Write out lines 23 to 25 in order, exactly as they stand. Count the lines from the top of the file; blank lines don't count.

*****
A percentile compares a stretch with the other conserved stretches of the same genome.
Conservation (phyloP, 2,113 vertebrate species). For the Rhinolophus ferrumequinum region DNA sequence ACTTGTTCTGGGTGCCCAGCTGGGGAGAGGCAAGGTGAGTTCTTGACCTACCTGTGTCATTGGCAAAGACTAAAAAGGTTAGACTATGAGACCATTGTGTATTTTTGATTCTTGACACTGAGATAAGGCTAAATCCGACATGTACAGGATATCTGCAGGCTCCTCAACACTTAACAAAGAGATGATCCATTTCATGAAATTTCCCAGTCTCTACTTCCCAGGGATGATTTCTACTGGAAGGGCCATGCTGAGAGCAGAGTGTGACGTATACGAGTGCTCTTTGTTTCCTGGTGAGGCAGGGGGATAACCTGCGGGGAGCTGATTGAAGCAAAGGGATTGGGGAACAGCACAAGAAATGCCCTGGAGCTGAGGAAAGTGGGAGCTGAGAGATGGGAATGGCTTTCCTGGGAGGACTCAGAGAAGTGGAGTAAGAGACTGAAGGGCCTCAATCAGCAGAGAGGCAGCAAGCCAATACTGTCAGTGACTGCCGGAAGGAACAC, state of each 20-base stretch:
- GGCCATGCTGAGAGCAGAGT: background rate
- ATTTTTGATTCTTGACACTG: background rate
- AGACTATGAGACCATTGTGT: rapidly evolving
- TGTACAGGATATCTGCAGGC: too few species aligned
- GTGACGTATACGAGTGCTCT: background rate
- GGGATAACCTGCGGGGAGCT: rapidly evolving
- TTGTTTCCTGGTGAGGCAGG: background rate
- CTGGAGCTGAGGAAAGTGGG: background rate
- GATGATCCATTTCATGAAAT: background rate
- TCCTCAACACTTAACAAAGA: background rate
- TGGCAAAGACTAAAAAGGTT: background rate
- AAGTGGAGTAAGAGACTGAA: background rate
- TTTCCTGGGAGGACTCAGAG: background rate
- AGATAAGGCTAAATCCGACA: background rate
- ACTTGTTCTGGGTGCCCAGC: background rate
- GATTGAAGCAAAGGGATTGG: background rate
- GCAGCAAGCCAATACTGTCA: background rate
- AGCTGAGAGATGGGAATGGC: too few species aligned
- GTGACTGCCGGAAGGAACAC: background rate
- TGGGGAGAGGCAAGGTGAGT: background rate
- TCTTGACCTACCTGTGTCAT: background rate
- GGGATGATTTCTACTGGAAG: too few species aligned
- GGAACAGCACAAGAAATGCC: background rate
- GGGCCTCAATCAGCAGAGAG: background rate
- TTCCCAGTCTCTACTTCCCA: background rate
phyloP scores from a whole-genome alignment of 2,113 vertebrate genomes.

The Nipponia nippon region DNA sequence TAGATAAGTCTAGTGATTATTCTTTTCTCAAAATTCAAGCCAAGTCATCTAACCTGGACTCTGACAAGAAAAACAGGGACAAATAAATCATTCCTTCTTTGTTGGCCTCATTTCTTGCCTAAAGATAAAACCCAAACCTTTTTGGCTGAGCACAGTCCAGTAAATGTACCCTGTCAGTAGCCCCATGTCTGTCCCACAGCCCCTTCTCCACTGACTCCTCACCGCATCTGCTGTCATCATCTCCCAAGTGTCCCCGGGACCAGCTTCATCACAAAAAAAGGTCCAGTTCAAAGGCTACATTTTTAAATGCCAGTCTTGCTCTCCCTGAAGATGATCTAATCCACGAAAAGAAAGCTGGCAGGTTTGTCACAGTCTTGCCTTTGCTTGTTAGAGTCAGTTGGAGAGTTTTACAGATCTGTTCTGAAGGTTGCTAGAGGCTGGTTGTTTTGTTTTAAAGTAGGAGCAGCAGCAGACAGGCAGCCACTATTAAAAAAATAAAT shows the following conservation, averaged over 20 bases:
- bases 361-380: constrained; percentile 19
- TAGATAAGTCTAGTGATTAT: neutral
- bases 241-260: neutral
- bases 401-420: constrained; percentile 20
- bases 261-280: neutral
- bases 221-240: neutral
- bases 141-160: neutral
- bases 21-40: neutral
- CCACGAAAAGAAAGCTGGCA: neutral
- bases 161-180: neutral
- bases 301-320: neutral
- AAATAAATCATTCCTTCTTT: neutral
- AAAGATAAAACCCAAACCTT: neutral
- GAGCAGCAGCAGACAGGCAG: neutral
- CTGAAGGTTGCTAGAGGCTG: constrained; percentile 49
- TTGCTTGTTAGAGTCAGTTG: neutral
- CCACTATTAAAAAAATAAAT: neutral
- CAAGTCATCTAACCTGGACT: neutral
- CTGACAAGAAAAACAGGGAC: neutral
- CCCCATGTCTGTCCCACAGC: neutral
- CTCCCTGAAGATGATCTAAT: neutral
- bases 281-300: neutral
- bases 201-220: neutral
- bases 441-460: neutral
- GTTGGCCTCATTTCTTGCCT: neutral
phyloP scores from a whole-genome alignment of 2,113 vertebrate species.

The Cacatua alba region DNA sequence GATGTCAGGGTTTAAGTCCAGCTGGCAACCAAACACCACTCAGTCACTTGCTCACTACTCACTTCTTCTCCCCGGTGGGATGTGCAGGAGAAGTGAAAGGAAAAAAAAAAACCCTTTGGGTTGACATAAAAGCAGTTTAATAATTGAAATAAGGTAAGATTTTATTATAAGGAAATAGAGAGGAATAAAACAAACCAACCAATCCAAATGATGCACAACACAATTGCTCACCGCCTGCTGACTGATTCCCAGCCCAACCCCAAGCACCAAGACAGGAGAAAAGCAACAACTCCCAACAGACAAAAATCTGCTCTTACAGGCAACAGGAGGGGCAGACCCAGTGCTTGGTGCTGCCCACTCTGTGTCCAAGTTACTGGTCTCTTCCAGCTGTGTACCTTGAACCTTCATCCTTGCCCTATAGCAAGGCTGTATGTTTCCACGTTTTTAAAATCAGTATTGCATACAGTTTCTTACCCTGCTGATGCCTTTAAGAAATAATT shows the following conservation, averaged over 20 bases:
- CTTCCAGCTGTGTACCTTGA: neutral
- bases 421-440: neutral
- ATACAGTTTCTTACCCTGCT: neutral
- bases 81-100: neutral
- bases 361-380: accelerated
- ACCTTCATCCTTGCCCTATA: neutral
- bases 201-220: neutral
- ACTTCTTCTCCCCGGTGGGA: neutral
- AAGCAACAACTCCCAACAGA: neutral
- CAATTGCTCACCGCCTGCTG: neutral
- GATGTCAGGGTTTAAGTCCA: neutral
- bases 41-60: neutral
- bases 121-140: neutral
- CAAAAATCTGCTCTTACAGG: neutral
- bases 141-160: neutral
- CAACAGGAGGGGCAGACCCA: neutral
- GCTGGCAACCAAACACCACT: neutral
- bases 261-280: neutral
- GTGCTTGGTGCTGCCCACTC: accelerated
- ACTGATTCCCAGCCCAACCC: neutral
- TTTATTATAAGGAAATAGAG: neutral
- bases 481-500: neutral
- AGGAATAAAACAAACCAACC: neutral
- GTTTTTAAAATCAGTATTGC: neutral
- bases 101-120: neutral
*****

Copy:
- TCTTGACCTACCTGTGTCAT: background rate
- GGGATGATTTCTACTGGAAG: too few species aligned
- GGAACAGCACAAGAAATGCC: background rate